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One of the lovliest places on earth

One of the lovliest places on earth


Postby bernadettewalsh » Mon Feb 10, 2020 11:28 pm

Route description: Beinn Mheadhoin and Derry Cairngorm from Deeside

Date walked: 14/05/2019

Time taken: 10 hours

Distance: 19.25 km

Ascent: 1200m

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I knew the back pain I had yesterday, when carrying the rucksack, would be repeated any day I donned the pack; remedial action was needed. Utilising the services of a bum bag and a shoulder bag I distributed the essentials: yes to GPS; yes, definitely, to the SPOT, SOS device; yes to sandwiches, water, phone, compeed, map, compass and foil sheet. No thanks to: hairbrush, flask of tea, selfie-stick, waterproof leggings and survival bag. No also, to the camera (phone would have to do) and, reluctantly, the mascot.

I set off at 6.00am once again to see what I could accomplish from the walk that had defeated me three days ago. First though, was the now familiar ride to Derry Lodge. It seemed easier to cycle on the track each time I did it and I was in high spirits, as I spun the peddles to the tune of those other early risers, singing in the sky. Today was going to be the third long day but, with a rest day tomorrow, I could wallow in it and, hopefully, rest on my laurels. It was going to be a stunning day today, the sky was blue and cloudless, the air fresh and a breeze promised. The mountains that wrapped this idyllic spot stood sentinel in welcome.

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Once more I crossed the bridge over the River Derry and made my way up through a forest of Scots Pine, towards the first goal of my day - Derry Cairngorm - swinging my handbag as I went. Passing between the crags of Coire na Saobhaidh and Carn Crom, I eventually reached the bealach, from which to ascend my 60th Munro. At this height Derry Cairngorm had become confusion of boulders. Somehow, incredibly, a path snaked its way through the rock, right to the summit.

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Here indeed was a place to wallow in. Everywhere mountains rose into the sky, their awesome shapes defined, razor sharp, against the blue. Despite the three days of splendid sunshine, a substantial covering of snow still topped the summits of Britain's highest mountains. I left the summit to the north west, descending to the enchanted waters of Loch Etchachan which, nestling at 927 metres, is recorded as the highest substantial loch in Britain; a favourite spot for wild campers. Being here, on such a day as this, with snow clad protective cliffs, reflected in the loch, I was in a state of rapture. Majestic mountains sunk into cobalt waters, under an azure sky; I knew that I was enveloped in one of the loveliest places on earth.

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As I started the ascent of Beinn Mheadhoin the twinges from my back reinforced the wisdom of handbag over rucksack and, though not the usual apparel of hill walkers, it had been a good choice. Another climb and another passage of time brought me to the second summit of the day and something that, at that time, I thought of as a freak. The south west moors, not the north eastern mountains of the UK, are the place for granite tors, surely. Yet here, a top Beinn Mheadhoin there was no denying it, lumps of granite rose in strange – alien – shapes.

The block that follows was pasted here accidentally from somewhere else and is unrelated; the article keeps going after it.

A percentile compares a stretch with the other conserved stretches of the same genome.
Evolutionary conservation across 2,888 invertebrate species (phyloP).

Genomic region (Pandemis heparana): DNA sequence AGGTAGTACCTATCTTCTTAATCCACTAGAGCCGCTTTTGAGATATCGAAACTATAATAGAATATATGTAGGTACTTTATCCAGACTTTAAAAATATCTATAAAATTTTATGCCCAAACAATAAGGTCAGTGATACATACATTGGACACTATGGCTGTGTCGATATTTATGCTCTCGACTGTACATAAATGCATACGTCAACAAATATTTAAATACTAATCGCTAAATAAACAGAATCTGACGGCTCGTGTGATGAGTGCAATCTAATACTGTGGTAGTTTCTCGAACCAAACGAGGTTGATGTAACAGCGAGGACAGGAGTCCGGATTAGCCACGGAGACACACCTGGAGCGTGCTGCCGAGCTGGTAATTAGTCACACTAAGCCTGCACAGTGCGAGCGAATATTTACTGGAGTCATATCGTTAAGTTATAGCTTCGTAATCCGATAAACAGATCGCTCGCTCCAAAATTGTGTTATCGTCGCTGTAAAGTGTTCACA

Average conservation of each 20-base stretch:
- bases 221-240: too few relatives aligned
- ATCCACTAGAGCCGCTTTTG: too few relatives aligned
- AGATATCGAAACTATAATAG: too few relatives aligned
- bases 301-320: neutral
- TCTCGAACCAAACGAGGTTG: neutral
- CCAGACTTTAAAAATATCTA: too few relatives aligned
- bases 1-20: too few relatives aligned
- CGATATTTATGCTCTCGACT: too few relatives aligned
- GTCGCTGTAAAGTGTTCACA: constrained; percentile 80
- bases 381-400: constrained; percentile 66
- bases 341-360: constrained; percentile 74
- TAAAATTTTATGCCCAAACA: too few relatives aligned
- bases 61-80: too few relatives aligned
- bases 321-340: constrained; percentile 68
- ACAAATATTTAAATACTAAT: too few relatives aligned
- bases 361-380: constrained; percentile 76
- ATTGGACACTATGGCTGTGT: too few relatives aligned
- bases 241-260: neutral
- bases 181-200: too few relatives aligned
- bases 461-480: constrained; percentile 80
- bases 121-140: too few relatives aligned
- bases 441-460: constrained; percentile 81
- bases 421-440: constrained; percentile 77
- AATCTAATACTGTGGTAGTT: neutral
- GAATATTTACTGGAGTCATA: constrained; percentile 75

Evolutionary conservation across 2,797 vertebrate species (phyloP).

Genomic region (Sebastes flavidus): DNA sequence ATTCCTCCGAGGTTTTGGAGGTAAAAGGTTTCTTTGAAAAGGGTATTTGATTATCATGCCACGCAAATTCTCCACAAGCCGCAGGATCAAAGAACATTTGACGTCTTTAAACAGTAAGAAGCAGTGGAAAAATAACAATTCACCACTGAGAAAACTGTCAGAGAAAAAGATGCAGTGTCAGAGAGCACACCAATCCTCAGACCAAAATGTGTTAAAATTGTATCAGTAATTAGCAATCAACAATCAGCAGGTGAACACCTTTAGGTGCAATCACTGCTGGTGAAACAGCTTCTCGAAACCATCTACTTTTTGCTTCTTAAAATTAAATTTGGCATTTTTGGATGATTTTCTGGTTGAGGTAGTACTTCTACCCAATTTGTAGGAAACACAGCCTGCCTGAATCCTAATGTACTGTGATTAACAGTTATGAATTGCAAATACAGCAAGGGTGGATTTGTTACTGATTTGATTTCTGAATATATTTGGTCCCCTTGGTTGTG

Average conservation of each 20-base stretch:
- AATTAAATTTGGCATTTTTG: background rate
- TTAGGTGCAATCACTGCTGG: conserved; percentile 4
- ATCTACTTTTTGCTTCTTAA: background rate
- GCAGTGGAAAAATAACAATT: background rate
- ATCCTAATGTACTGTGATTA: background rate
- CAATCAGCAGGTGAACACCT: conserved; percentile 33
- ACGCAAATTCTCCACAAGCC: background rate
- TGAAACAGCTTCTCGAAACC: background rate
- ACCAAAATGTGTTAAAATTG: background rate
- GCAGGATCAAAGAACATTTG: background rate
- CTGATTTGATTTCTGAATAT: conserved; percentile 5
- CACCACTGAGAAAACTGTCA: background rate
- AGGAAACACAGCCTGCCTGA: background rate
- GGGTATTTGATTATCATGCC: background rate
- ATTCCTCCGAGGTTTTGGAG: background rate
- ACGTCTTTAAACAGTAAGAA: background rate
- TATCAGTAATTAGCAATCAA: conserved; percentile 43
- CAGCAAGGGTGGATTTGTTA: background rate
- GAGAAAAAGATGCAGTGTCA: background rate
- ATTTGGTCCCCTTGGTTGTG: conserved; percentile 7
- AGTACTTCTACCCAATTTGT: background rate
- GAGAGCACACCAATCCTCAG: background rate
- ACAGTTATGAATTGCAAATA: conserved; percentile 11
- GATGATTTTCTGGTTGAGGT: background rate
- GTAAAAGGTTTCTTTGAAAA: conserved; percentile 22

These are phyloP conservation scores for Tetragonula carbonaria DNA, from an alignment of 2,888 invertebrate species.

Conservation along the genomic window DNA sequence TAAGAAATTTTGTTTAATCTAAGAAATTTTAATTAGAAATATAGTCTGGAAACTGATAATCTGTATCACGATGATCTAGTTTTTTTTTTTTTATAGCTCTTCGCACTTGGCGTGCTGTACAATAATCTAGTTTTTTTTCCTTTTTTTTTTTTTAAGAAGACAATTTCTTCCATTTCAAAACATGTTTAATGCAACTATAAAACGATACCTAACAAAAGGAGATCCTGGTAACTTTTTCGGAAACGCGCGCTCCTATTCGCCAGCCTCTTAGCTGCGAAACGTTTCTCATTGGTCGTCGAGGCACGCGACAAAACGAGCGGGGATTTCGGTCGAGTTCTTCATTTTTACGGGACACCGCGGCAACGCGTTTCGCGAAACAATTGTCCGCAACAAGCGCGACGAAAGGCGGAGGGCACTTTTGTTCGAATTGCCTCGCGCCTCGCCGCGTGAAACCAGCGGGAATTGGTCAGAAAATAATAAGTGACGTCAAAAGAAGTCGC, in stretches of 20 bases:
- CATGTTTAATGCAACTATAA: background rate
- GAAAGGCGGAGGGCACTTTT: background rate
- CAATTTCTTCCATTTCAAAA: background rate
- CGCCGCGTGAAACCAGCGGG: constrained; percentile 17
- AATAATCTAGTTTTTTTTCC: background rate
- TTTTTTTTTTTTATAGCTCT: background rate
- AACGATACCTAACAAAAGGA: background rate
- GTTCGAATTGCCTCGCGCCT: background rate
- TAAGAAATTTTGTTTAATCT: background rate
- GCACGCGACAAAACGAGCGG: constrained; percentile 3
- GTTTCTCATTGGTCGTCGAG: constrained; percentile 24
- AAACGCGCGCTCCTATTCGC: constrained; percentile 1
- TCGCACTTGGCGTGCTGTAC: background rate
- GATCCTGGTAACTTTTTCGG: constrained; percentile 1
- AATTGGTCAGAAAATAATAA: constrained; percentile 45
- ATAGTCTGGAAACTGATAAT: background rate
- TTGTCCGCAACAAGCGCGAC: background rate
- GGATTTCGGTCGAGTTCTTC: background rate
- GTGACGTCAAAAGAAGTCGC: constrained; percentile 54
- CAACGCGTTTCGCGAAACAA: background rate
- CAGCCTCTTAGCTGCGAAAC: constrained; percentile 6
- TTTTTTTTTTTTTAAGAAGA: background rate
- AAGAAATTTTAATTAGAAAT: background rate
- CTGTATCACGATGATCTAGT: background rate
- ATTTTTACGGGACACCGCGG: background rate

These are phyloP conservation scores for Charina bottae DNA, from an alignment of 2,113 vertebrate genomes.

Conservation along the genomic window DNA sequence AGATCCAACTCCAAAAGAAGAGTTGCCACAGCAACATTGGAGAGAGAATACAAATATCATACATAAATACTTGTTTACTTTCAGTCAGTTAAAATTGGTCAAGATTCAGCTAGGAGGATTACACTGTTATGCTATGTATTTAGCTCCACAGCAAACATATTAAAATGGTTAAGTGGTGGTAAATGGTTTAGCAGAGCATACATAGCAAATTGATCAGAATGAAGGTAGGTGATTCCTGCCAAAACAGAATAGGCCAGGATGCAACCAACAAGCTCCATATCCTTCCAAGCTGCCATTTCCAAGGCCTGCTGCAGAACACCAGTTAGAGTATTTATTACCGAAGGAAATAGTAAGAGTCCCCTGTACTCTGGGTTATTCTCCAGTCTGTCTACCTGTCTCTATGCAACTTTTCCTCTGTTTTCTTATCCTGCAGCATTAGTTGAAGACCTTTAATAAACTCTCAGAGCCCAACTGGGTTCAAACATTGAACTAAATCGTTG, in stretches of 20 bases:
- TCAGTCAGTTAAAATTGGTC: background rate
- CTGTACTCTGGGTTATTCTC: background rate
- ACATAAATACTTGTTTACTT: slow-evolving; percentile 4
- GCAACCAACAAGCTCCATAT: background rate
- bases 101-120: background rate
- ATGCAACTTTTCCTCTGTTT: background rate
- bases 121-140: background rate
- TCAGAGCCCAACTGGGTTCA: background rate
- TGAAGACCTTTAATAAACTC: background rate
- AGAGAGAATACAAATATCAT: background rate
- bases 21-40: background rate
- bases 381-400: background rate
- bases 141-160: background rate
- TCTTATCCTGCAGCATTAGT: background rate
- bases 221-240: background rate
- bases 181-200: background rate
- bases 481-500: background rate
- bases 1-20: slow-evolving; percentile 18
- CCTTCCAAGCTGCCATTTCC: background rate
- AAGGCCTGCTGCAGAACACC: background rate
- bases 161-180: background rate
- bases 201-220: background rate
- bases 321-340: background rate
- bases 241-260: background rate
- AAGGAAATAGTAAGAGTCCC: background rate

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Bizarre they may be but they marked the top and, of course, the true summit was the very top of the tallest tor of all. There was nothing for it but to scramble up, handbag tucked firmly under arm, freeing up the hands.

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Yet another panorama graced the delicious height which, at 1182 metres, was only 15 metres short of yesterday’s achievement and, therefore, my second highest Munro. The Cairngorms were certainly upping the ante.
These remote high hills, taking so long to reach, meant that most of the wallowing was done in locomotion. So, I set off after a short break retracing my steps to Loch Etchachan and then picked up the path down towards Glen Derry passing the Hutchison Memorial Hut. This is a bothy maintained by volunteers from the Mountain Bothy Association and owing it's name to Dr G Hutchison, who was killed in a climbing accident in Pembrokeshire in 1949.

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Down in the glen I joined the path through the glen that I had used on Sunday, returning from Beinn áChaorainn. There was no denying that after 7 hours of walking today, on top of two other long days, and now under a hot sun, I was beginning to wilt. But, I thought of a lie in on the morrow, thanked god for the breeze, and soaked in the clarity of light that brought all the colours alive. Vic, my trusted stead would be waiting at Derry Lodge, to take me back to base camp at and then, a phone call with the soul mate would be the icing on the cake, for this perfect day.
bernadettewalsh
Walker
 
Posts: 27
Munros:214   
Hewitts:47
Wainwrights:73   
Joined: Oct 1, 2015
Location: South West Scotland

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